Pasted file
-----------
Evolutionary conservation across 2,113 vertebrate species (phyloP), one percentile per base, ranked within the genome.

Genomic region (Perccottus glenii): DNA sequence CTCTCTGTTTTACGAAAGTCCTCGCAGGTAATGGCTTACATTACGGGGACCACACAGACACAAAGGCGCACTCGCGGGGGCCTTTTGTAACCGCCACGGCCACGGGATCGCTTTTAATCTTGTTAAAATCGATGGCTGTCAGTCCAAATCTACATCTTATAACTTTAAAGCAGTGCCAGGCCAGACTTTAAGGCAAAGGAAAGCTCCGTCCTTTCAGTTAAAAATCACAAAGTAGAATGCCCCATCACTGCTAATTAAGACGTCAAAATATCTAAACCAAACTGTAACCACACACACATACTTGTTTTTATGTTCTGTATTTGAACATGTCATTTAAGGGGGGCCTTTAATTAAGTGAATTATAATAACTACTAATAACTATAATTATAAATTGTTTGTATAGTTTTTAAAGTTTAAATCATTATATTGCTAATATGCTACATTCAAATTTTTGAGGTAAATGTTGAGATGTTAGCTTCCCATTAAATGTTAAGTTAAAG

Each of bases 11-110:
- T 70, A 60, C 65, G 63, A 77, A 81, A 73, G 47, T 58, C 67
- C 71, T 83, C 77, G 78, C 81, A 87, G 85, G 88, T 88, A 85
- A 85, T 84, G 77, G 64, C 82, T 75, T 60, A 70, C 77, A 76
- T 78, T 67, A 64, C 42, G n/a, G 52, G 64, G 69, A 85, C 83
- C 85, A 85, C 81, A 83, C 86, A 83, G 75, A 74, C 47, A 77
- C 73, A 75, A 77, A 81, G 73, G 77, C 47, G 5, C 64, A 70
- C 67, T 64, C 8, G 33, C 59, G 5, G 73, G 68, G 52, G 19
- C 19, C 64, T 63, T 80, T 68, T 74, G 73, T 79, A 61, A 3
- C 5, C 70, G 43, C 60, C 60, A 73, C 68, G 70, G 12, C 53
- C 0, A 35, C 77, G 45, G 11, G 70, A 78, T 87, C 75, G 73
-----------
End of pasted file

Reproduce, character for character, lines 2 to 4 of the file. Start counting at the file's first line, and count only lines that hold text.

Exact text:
Genomic region (Perccottus glenii): DNA sequence CTCTCTGTTTTACGAAAGTCCTCGCAGGTAATGGCTTACATTACGGGGACCACACAGACACAAAGGCGCACTCGCGGGGGCCTTTTGTAACCGCCACGGCCACGGGATCGCTTTTAATCTTGTTAAAATCGATGGCTGTCAGTCCAAATCTACATCTTATAACTTTAAAGCAGTGCCAGGCCAGACTTTAAGGCAAAGGAAAGCTCCGTCCTTTCAGTTAAAAATCACAAAGTAGAATGCCCCATCACTGCTAATTAAGACGTCAAAATATCTAAACCAAACTGTAACCACACACACATACTTGTTTTTATGTTCTGTATTTGAACATGTCATTTAAGGGGGGCCTTTAATTAAGTGAATTATAATAACTACTAATAACTATAATTATAAATTGTTTGTATAGTTTTTAAAGTTTAAATCATTATATTGCTAATATGCTACATTCAAATTTTTGAGGTAAATGTTGAGATGTTAGCTTCCCATTAAATGTTAAGTTAAAG

Each of bases 11-110:
- T 70, A 60, C 65, G 63, A 77, A 81, A 73, G 47, T 58, C 67